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XXVII

arranged otherwise, in order to meet the convenience of Chapter counsel.” 1 Committees have also resolved that no counsel should be permitted to cross-examine witnesses, who had not been present during the examination-in-chief, nor to re-examine unless he had been present during the entire cross-examination ;? but in 1891, when (for the first time since the years 1847 and 1861) it was sought to make the first part of this rule effective, and the chairman of a committee proposed to enforce it, the proposal was not adopted, nor did it meet with the concurrence of the chairmen of other committees; the latter part of the rule, as to reexamination, has been more closely observed.

When the speeches and evidence in support of petitions against the preamble are concluded, the counsel for the bill replies on the whole case.4 If the petitioners have not called witnesses or put in evidence, the counsel for the bill has no right to a reply: but in some special cases, where new matters have been introduced by the opposing counsel (as, for example, Acts of Parliament, precedents, or documents not previously noticed "), a reply, strictly confined to such matters, has been permitted. Where there are numerous parties appearing on separate interests, the committee will make such arrangements as they think fit for hearing the different counsel. Any documents, or minutes of evidence on bills of a previous session, that may have been referred to the committee,' may be commented upon by counsel, and considered by the committee.

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Suppl. to Votes, 1852, p. 287. ? Suppl. to Votes, 1847, vol. ii. pp. 1457. 1477; Resolutions of general committee of railway and canal bills, 1861.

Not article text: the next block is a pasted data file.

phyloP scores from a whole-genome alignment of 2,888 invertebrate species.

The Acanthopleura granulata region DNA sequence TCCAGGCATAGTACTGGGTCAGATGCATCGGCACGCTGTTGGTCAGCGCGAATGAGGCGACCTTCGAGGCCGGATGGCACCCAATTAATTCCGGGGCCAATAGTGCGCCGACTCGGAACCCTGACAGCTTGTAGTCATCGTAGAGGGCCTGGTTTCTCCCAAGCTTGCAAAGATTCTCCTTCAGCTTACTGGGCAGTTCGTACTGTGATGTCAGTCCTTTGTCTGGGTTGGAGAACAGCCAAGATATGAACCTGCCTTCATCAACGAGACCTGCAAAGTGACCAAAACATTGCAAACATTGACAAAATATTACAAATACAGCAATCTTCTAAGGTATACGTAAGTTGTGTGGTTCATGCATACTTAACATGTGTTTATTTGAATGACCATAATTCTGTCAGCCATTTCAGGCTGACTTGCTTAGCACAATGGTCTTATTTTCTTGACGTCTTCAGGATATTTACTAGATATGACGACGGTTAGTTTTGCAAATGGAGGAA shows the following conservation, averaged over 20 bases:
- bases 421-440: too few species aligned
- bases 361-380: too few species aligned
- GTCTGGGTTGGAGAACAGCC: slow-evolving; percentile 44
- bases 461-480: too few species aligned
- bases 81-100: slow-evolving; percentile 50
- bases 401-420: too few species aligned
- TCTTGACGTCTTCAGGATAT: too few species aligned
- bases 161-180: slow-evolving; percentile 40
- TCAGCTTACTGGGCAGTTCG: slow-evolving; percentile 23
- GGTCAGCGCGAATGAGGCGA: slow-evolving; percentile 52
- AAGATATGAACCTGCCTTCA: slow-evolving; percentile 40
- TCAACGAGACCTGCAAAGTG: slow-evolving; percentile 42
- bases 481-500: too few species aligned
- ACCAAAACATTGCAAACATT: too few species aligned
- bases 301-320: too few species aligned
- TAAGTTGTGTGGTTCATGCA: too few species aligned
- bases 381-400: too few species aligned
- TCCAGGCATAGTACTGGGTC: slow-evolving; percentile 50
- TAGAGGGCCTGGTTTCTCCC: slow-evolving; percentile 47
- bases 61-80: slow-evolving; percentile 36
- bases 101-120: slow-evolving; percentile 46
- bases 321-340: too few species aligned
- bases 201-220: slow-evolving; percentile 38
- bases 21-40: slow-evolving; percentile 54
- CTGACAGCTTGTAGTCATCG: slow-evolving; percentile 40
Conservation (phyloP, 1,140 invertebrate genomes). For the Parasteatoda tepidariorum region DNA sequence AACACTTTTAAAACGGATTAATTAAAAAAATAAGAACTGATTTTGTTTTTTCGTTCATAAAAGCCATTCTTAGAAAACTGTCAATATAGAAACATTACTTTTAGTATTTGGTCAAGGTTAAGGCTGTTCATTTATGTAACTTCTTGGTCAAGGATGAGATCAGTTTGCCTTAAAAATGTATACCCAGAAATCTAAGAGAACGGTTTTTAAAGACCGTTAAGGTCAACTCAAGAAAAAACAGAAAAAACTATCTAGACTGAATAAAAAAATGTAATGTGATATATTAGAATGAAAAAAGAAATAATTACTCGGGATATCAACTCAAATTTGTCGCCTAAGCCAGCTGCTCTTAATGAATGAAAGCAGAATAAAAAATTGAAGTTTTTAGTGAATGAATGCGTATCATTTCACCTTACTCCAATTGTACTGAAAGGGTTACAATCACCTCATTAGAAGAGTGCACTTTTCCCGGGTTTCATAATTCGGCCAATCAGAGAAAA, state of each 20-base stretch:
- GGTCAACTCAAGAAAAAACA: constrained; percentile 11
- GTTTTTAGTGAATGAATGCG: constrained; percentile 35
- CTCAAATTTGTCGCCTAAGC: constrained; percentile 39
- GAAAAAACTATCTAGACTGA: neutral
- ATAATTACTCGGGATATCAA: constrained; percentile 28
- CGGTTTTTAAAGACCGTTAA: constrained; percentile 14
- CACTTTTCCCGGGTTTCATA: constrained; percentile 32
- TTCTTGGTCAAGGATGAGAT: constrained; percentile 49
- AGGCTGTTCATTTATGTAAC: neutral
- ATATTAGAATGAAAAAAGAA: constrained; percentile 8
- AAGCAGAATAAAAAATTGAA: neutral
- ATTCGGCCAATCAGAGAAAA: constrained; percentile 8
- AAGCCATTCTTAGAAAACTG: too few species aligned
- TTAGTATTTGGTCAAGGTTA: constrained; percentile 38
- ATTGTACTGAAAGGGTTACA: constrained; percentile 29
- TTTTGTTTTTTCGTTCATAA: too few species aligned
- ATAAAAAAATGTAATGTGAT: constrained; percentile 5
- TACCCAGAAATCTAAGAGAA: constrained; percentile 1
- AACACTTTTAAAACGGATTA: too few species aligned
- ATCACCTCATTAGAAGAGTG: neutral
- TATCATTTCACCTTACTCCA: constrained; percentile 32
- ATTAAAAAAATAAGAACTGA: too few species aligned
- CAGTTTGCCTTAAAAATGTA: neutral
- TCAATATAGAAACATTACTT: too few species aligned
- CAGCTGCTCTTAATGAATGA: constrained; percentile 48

3 City and South London Railway Bill, 1891, MS. Minutes of Evidence, 13th March, p. 7; Central London Railway Bill, 1891, ib. 4th March, p. 54.

• In 1853, on the Edinburgh, Perth, and Dundee Railway Bill, the committee held that the counsel for the bill was not entitled to a general

reply; but that his reply must be confined to the case of the only petitioner who had adduced evidence, Suppl. to Votes, 1853, p. 720.

o Great Western Railway, &c., Bill, Suppl. to Votes, 1854, p. 495, &c.

Suppl. to Votes, 1852, p. 288. In 1853, the committee on a group of (Severn Valley) railway bills decided to hear two counsel only on the whole case presented by several bills, Suppl. to Votes, 1853, p. 1031.

Supra, p. 791.

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When the arguments and evidence upon the preamble Question

in : upon pre- bave been heard, the room is cleared, and a question is ambler

put, “That the preamble has been proved,” which is resolved
in the affirmative or negative, as the case may be. Or,
where there are competing bills in the same group, the cases